Cross Posted from The Tortellini:
I was reading Gretchen Morgenson's column($) in the New York Times Sunday and heartened to see her give the "What Would Stalin Do?" award to Robert Nardelli, the CEO of Home Depot, for running the company's shareholder meeting like a Gulag chief.
Nardelli, if you'll recall, appeared with George W. Bush early last year at the White House Economic Conference panel on tort reform, a cause Nardelli has embraced as his company's safety record has deteriorated. Home Depot shareholders this year finally got a good taste of the paranoia about public scrutiny that the company has shown in dealing with injured workers and customers.
In 2003, the Atlanta Business Chronicle published a disturbing investigation into the dangers that lie in Home Depot's aisles of plumbing pipes and aluminum siding, including the story of a 3-year-old who was crushed to death by 2,000 pounds of falling kitchen counter tops. The series highlights Home Depot's legal strategy of covering up stories about people injured or killed in its stores through aggressive use of confidentiality agreements at all levels of litigation, not just in settlements.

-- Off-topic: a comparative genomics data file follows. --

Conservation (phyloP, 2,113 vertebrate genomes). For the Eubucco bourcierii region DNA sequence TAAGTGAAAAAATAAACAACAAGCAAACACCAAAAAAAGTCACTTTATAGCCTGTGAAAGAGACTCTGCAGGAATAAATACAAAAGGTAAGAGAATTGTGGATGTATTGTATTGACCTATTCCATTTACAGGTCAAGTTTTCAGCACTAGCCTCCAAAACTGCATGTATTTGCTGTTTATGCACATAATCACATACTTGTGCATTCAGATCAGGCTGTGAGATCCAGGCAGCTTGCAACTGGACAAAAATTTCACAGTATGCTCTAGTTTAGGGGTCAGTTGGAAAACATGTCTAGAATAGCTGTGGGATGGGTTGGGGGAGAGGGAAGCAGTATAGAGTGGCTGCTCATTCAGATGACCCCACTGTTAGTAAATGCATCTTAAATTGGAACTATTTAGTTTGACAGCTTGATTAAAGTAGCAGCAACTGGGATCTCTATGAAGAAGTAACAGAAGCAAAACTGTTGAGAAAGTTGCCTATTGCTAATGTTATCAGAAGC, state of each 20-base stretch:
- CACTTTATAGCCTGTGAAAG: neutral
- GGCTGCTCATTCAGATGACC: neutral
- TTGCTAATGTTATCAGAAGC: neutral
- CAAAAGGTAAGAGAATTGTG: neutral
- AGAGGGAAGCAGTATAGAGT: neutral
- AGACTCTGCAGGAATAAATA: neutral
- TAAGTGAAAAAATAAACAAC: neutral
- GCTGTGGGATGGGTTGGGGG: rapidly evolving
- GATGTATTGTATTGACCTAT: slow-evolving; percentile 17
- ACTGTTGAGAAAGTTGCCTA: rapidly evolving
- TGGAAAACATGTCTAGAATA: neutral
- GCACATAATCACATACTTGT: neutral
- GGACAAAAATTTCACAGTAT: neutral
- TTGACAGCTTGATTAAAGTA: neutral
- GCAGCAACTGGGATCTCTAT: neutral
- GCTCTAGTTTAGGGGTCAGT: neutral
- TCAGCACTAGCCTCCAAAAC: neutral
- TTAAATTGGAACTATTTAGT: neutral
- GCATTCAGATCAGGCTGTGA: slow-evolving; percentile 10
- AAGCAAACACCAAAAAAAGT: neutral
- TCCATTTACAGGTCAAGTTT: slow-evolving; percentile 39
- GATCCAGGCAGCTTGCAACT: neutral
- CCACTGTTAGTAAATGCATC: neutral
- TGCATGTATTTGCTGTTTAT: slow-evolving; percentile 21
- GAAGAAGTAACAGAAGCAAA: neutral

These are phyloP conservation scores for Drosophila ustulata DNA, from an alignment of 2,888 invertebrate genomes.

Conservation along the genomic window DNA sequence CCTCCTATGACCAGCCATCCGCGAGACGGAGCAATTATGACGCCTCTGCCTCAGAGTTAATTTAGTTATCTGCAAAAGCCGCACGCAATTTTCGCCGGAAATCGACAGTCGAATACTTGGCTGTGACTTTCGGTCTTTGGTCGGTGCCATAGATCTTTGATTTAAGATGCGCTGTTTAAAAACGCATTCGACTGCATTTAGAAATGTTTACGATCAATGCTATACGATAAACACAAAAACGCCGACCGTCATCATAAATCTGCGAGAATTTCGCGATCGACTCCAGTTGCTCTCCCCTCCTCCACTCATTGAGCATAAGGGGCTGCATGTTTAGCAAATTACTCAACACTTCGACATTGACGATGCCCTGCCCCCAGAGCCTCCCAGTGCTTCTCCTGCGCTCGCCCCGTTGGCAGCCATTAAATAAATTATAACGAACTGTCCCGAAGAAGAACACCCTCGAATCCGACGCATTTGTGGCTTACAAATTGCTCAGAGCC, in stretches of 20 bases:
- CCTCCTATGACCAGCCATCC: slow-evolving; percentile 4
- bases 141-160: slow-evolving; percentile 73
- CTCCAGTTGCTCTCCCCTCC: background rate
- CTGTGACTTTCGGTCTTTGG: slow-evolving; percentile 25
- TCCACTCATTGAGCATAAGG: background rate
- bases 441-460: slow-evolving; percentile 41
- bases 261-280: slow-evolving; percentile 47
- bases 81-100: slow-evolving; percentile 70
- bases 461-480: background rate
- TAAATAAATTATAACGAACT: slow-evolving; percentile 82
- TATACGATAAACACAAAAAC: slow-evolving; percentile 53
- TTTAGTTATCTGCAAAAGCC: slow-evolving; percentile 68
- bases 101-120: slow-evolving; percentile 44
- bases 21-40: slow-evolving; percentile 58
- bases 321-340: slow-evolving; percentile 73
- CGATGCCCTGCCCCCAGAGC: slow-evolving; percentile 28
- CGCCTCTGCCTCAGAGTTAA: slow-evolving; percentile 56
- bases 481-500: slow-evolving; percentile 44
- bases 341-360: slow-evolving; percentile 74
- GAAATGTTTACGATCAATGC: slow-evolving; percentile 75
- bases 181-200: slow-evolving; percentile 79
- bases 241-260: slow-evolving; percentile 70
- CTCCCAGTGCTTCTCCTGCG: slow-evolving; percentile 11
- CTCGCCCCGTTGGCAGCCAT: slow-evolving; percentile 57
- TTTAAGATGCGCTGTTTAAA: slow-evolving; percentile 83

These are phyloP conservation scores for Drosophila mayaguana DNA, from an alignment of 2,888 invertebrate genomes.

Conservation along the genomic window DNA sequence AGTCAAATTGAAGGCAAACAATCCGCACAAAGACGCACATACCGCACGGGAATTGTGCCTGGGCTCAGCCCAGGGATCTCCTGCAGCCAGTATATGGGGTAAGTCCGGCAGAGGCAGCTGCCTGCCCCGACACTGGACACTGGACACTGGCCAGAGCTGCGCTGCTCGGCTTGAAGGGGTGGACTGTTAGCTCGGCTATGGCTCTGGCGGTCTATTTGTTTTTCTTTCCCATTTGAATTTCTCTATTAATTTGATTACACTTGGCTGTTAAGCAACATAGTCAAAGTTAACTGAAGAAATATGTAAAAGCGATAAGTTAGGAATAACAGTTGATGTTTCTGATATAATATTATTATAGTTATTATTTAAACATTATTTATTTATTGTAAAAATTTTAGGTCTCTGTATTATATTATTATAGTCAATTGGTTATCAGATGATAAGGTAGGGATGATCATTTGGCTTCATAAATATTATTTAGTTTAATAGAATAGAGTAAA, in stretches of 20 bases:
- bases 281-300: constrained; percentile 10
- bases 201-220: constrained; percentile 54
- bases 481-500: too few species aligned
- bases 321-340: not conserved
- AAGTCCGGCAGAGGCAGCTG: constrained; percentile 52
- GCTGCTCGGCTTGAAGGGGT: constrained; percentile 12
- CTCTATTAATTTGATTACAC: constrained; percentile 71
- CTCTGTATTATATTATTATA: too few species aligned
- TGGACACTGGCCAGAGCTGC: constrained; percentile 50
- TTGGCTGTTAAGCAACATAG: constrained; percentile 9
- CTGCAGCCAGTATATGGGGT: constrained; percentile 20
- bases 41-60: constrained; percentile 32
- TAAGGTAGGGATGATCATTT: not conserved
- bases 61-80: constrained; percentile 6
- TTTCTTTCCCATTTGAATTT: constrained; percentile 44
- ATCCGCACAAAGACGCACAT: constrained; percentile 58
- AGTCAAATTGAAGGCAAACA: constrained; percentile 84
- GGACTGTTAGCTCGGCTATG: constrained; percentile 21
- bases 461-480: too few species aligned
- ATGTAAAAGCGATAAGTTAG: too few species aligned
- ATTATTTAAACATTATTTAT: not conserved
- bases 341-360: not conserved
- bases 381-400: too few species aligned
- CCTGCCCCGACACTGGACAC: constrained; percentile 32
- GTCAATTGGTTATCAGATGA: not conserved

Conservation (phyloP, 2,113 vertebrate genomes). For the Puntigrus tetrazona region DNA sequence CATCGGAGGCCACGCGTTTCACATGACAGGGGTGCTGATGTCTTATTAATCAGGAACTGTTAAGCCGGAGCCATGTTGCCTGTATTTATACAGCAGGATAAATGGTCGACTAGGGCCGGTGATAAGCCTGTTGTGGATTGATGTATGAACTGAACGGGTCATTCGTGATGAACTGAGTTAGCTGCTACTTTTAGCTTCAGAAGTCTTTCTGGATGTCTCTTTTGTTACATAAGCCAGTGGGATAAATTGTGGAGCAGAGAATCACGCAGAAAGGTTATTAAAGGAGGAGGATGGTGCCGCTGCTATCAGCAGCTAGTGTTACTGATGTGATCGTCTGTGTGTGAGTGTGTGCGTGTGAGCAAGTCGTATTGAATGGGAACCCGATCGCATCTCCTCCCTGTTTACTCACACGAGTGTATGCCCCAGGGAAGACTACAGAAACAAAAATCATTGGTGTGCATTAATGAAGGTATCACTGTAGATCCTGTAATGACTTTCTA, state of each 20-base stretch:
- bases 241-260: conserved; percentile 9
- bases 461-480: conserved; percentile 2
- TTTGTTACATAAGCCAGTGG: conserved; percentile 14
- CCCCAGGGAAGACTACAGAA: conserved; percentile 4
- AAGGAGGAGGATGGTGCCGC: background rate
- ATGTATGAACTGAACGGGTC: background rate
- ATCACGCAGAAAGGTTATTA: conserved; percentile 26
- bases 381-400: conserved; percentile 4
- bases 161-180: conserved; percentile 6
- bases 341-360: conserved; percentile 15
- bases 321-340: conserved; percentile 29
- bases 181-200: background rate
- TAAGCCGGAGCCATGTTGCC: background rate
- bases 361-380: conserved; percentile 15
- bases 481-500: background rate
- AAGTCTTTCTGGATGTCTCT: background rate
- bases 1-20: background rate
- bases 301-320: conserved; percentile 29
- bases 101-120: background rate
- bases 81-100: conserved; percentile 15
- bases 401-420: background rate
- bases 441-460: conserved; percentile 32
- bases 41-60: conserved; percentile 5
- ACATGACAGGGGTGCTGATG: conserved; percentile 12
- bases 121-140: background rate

None of this is new, but Nardelli's dishonorable mention Sunday just reminded me that I've often suspected it's not really just money that drives business leaders to support tort reform, but transparency. Personal injury lawsuits rarely put a dent in big companies, which have insurance and deep pockets to pay out most of the awards against them. But those suits often dislodge important (and embarrassing) information from companies about their public health and safety records--information that the government rarely obtains. And that's why CEOs hate them so much, especially people like Nardelli, who just can't countenance anyone on the outside questioning the way his company does business, even if it kills someone.